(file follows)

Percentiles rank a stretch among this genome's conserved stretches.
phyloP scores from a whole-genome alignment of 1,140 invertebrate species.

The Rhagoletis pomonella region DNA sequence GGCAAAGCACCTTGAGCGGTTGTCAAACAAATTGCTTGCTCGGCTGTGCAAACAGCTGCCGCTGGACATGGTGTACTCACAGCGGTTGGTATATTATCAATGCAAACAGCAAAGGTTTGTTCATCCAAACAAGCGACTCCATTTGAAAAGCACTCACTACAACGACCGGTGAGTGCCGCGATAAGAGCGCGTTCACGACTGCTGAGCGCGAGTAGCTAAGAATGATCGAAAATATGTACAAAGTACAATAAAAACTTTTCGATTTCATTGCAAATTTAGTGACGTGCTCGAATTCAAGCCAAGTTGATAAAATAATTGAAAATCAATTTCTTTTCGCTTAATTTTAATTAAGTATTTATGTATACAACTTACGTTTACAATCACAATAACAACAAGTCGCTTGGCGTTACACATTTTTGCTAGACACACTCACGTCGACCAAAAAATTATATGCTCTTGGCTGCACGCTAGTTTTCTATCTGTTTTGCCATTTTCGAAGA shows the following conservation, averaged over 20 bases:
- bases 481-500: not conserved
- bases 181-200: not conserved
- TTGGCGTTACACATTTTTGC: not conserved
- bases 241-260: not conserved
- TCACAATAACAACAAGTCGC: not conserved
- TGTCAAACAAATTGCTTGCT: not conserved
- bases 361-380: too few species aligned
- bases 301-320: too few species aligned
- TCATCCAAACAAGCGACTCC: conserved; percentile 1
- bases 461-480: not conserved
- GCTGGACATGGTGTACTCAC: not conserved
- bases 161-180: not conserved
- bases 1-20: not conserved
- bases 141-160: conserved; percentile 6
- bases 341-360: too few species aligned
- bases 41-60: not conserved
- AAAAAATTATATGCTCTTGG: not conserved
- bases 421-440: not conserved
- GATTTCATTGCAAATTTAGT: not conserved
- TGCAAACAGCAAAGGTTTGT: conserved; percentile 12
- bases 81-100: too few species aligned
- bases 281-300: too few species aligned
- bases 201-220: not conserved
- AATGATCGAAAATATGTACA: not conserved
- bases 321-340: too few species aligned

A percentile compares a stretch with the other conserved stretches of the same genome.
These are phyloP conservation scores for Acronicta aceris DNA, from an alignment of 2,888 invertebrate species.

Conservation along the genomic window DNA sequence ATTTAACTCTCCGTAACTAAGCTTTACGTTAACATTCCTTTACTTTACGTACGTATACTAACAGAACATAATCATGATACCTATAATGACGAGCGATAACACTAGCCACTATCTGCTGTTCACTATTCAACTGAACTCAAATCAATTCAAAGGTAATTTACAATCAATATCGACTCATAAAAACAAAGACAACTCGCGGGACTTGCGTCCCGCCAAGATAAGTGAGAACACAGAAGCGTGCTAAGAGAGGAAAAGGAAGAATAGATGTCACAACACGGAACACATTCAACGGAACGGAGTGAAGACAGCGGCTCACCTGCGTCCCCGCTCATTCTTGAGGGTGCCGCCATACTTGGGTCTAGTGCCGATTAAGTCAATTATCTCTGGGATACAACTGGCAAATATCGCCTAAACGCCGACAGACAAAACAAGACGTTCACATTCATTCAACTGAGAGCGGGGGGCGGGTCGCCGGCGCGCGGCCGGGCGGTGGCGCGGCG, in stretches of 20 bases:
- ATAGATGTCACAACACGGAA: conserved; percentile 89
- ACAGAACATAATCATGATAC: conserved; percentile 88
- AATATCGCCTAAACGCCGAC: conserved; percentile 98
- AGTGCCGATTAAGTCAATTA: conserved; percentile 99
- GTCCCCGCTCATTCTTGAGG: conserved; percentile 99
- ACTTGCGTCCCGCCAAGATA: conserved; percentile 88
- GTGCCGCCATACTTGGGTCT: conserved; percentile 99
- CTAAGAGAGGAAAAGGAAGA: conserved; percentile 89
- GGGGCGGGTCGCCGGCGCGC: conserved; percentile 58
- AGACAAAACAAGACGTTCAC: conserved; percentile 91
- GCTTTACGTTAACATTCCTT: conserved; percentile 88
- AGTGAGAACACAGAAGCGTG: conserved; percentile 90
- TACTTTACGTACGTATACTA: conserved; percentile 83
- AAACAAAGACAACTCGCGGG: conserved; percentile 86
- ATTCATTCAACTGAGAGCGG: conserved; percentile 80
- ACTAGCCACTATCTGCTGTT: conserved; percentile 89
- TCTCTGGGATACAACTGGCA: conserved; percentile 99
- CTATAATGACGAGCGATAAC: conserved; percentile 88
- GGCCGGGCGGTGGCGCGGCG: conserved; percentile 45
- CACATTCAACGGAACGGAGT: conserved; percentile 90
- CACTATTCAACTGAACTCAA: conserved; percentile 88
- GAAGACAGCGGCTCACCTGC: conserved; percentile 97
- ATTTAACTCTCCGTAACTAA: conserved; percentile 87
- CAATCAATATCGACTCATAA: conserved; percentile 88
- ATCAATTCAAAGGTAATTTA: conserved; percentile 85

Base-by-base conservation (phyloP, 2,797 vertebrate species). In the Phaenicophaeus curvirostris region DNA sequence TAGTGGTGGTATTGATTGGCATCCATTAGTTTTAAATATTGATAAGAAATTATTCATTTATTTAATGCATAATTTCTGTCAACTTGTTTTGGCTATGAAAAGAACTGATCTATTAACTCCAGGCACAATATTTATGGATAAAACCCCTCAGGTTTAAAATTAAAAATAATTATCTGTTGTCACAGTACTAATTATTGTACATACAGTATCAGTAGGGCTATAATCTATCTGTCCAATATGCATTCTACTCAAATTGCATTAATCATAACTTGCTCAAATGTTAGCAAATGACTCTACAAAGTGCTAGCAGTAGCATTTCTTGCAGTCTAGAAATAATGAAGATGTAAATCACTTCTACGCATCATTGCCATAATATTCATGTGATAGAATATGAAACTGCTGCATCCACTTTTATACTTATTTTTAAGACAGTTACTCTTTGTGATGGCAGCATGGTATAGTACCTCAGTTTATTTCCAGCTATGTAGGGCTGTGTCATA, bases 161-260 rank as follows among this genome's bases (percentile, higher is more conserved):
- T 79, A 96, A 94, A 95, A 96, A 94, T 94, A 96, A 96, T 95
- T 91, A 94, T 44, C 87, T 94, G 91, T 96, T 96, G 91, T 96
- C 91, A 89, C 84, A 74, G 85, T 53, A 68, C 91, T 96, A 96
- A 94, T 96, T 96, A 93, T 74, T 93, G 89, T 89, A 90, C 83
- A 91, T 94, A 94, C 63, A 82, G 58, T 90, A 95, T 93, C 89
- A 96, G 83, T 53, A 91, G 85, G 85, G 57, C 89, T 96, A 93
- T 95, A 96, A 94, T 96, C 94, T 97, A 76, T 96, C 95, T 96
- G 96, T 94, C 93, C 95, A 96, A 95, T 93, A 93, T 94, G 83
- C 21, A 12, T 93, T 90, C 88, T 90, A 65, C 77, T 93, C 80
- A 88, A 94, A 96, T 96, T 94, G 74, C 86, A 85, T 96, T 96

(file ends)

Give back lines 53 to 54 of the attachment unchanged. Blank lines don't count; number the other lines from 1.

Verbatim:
- GAAGACAGCGGCTCACCTGC: conserved; percentile 97
- ATTTAACTCTCCGTAACTAA: conserved; percentile 87